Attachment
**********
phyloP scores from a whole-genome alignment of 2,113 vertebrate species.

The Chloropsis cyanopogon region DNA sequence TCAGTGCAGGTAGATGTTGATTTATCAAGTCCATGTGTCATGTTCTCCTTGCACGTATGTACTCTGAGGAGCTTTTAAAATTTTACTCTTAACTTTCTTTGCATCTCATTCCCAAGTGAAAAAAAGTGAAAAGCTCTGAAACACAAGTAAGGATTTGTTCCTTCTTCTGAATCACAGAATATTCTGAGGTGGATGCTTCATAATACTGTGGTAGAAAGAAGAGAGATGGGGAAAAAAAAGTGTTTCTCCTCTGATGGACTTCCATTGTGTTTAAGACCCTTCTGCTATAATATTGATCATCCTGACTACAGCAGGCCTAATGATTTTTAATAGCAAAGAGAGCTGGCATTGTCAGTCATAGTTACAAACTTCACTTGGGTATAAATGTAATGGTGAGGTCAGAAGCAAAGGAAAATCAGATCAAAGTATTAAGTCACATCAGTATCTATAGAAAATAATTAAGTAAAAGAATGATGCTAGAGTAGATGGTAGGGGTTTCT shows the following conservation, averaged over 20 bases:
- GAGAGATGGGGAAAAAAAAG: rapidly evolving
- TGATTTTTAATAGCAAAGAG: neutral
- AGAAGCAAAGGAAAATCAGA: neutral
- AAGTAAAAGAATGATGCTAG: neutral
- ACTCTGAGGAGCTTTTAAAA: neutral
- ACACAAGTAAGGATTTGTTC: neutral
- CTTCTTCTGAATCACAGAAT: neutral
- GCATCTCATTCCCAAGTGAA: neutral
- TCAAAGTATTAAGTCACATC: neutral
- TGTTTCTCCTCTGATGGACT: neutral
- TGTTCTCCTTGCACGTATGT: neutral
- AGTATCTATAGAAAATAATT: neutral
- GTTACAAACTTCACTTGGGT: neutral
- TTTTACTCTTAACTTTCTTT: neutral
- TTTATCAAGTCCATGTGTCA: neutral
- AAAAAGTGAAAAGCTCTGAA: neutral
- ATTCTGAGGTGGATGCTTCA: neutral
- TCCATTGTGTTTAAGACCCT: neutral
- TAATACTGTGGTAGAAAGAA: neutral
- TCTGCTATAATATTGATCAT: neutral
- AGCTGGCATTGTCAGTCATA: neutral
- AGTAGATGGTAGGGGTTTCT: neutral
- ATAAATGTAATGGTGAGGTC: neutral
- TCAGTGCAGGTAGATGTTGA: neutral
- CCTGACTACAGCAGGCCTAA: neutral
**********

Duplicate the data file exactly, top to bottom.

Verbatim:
phyloP scores from a whole-genome alignment of 2,113 vertebrate species.

The Chloropsis cyanopogon region DNA sequence TCAGTGCAGGTAGATGTTGATTTATCAAGTCCATGTGTCATGTTCTCCTTGCACGTATGTACTCTGAGGAGCTTTTAAAATTTTACTCTTAACTTTCTTTGCATCTCATTCCCAAGTGAAAAAAAGTGAAAAGCTCTGAAACACAAGTAAGGATTTGTTCCTTCTTCTGAATCACAGAATATTCTGAGGTGGATGCTTCATAATACTGTGGTAGAAAGAAGAGAGATGGGGAAAAAAAAGTGTTTCTCCTCTGATGGACTTCCATTGTGTTTAAGACCCTTCTGCTATAATATTGATCATCCTGACTACAGCAGGCCTAATGATTTTTAATAGCAAAGAGAGCTGGCATTGTCAGTCATAGTTACAAACTTCACTTGGGTATAAATGTAATGGTGAGGTCAGAAGCAAAGGAAAATCAGATCAAAGTATTAAGTCACATCAGTATCTATAGAAAATAATTAAGTAAAAGAATGATGCTAGAGTAGATGGTAGGGGTTTCT shows the following conservation, averaged over 20 bases:
- GAGAGATGGGGAAAAAAAAG: rapidly evolving
- TGATTTTTAATAGCAAAGAG: neutral
- AGAAGCAAAGGAAAATCAGA: neutral
- AAGTAAAAGAATGATGCTAG: neutral
- ACTCTGAGGAGCTTTTAAAA: neutral
- ACACAAGTAAGGATTTGTTC: neutral
- CTTCTTCTGAATCACAGAAT: neutral
- GCATCTCATTCCCAAGTGAA: neutral
- TCAAAGTATTAAGTCACATC: neutral
- TGTTTCTCCTCTGATGGACT: neutral
- TGTTCTCCTTGCACGTATGT: neutral
- AGTATCTATAGAAAATAATT: neutral
- GTTACAAACTTCACTTGGGT: neutral
- TTTTACTCTTAACTTTCTTT: neutral
- TTTATCAAGTCCATGTGTCA: neutral
- AAAAAGTGAAAAGCTCTGAA: neutral
- ATTCTGAGGTGGATGCTTCA: neutral
- TCCATTGTGTTTAAGACCCT: neutral
- TAATACTGTGGTAGAAAGAA: neutral
- TCTGCTATAATATTGATCAT: neutral
- AGCTGGCATTGTCAGTCATA: neutral
- AGTAGATGGTAGGGGTTTCT: neutral
- ATAAATGTAATGGTGAGGTC: neutral
- TCAGTGCAGGTAGATGTTGA: neutral
- CCTGACTACAGCAGGCCTAA: neutral